Non-compliance with Standard 1.07m Privacy and Confidentiality
LEVEL 3: Sending e-mail with confidential information as an attachment with password protection, but the password complies with the conventional standard for password selection.
Compliance with Standard 1.07m Privacy and Confidentiality
LEVEL 4: Sending e-mail with confidential information as an encrypted attachment.
Clear compliance with Standard 1.07m Privacy and Confidentiality
LEVEL 5: Sending e-mail with confidential information as an encrypted attachment with a password.
Best compliance with Standard 1.07m Privacy and Confidentiality
The question becomes: what must a social worker do in order to comply with Standard 1.07m Privacy and Confidentiality?
Rules for Password Construction
Some methods of password creation are better than others. The level of confidentiality dictates the level of security. For protecting client information, NASW Standard 1.07m Privacy and Confidentiality requires the highest level of protection. Figure 2 includes the current standards for password creation.
If confidentiality is breeched, failure to comply with standards of password creation rules can be grounds for a malpractice suit. Although these are the standard rules for password construction, the safest construction method is to employ software that randomly generates a password. When a social worker is transmitting confidential client information, a randomly generated password (which will never be used again) is the best compliance for Standard 1.07m.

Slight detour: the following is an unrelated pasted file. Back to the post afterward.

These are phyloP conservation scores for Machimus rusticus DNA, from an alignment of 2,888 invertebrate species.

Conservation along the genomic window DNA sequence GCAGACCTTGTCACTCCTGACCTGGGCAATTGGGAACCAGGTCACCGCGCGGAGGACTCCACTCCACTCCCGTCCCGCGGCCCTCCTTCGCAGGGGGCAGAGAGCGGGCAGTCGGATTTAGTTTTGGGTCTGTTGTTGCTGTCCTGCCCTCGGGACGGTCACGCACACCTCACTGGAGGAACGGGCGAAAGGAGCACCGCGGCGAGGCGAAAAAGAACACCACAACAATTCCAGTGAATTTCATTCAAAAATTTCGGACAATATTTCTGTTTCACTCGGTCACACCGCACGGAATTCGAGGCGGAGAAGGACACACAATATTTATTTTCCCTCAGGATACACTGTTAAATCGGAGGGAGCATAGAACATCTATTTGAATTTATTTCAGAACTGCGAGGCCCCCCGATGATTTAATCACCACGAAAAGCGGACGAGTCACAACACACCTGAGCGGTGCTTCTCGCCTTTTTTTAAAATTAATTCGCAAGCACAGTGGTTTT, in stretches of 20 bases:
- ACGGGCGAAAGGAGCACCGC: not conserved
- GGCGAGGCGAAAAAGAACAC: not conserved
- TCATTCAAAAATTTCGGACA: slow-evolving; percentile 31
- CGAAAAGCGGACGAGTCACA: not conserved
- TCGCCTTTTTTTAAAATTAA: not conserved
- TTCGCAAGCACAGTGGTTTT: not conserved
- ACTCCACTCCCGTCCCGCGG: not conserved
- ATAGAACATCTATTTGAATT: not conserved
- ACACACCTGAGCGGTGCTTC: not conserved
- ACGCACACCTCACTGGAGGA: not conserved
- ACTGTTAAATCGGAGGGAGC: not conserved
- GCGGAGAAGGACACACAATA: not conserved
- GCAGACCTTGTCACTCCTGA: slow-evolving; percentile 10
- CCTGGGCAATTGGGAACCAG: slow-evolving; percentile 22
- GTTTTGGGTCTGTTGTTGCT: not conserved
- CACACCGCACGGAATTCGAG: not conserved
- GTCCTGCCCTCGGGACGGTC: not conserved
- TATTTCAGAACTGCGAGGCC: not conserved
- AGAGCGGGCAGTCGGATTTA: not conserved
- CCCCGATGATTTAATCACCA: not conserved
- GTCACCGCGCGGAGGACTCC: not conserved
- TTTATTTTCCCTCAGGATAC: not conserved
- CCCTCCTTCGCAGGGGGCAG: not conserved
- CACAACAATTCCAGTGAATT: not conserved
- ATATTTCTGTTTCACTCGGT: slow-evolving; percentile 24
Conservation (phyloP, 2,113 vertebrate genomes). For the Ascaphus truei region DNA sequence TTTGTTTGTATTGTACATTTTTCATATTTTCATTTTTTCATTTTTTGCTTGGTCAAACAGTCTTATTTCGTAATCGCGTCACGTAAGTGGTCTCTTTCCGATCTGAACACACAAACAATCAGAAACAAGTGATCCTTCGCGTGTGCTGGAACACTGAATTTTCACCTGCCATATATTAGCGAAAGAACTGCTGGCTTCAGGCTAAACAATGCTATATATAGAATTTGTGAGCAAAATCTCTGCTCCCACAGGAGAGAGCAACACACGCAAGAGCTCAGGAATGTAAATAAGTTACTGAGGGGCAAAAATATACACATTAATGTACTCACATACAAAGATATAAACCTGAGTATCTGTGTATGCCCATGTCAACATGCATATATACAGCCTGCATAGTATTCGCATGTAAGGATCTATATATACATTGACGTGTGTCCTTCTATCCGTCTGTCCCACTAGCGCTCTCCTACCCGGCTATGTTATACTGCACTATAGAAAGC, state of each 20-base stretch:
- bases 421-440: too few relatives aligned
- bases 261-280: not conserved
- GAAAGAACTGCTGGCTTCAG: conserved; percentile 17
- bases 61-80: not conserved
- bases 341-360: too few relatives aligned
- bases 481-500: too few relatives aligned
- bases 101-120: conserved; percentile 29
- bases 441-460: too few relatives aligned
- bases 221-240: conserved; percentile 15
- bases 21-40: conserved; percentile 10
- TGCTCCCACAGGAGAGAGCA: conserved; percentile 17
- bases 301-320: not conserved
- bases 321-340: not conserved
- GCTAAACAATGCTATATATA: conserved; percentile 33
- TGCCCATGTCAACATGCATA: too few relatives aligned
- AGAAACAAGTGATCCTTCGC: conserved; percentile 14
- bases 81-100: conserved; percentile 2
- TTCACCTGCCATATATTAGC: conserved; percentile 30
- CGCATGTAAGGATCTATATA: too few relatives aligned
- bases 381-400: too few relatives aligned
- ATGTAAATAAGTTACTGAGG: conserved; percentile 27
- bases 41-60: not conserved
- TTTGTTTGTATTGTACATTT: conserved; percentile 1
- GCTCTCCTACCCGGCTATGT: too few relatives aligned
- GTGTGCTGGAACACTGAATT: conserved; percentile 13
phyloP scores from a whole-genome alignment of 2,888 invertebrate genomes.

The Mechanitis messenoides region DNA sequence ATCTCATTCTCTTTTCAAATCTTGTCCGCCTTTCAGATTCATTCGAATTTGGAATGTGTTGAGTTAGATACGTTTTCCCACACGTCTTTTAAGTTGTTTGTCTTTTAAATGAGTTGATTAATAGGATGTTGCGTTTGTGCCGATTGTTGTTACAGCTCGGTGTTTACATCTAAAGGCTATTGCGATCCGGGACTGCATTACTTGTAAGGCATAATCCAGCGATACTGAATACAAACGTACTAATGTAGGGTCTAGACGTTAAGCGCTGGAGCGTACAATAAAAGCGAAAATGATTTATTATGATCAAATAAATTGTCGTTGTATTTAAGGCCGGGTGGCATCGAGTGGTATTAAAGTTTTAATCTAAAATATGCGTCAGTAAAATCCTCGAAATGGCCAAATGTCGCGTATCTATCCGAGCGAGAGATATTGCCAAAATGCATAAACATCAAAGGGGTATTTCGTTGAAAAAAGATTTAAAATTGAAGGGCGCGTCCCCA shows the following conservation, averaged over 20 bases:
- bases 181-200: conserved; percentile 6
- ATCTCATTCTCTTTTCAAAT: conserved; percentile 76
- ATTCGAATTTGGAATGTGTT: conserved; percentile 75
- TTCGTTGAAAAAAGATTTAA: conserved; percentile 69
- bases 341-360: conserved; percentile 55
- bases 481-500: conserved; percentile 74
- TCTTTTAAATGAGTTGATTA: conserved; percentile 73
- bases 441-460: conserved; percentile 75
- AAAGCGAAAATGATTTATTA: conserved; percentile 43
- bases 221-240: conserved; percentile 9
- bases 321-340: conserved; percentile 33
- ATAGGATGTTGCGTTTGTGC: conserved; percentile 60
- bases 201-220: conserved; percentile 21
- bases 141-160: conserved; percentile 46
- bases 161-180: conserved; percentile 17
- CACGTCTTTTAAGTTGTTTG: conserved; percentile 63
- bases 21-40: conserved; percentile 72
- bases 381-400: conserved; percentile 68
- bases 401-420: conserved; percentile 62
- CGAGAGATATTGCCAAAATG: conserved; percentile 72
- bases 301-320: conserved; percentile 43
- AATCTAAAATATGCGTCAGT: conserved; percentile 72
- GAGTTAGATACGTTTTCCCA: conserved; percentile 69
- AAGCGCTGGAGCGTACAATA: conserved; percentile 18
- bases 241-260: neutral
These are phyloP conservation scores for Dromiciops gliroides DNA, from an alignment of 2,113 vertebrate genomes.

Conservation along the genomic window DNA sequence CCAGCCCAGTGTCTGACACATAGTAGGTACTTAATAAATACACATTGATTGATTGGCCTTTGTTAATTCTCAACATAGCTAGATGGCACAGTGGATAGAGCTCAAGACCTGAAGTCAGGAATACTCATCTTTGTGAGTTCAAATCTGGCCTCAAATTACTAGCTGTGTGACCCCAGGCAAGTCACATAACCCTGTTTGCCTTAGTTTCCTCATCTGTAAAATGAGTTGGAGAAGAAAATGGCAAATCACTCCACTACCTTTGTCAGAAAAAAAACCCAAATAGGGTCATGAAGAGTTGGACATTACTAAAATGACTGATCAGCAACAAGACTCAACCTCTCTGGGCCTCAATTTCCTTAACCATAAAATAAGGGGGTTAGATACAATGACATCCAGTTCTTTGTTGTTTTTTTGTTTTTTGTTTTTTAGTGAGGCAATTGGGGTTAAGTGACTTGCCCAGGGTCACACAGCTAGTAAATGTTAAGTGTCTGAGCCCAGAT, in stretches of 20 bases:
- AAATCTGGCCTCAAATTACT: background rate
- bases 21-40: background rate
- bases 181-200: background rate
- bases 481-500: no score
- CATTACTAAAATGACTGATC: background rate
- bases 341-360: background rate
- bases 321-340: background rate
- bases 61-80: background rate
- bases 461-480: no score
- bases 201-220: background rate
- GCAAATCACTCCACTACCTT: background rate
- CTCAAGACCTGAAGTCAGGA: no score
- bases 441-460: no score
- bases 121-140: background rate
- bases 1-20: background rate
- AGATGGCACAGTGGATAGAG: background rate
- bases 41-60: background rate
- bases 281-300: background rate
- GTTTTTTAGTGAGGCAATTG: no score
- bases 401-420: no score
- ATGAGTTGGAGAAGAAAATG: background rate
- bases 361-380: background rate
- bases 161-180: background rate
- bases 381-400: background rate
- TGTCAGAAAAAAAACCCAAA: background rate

Password Creation Rules
- Password must have at least eight characters.
- Include punctuations, digits, and letters.
- Use a combination of upper and lower case letters.
- Do NOT write the password anywhere-memorize it.
- Use combination that makes the password easy to remember.
- Do not use any combination that can be found in any dictionary.
- Do not use a keyboard pattern such as qwertyui or oeuidhtn.
- Do not repeat any character more than once in a row.
- Do not use: phone numbers; friends’, relatives’, or dogs’ names; any proper noun; dates.
- Use different passwords for each machine.
- Change the password every three months.
- Do not reuse passwords.
- Do not reverse words.
Whereas password protecting a file may be adequate for some file transfers, a higher level of security is required for others. Implicit within Standard 1.07m is the assumption that a social worker will know the difference between high and low security. Encrypting a file offers a much greater level of security. When a file is encrypted, the text of the file is scrambled in patterns that can only be unscrambled with the password or encryption key used to encrypt the file. Anyone intercepting and hacking the file will see what appears to be random text.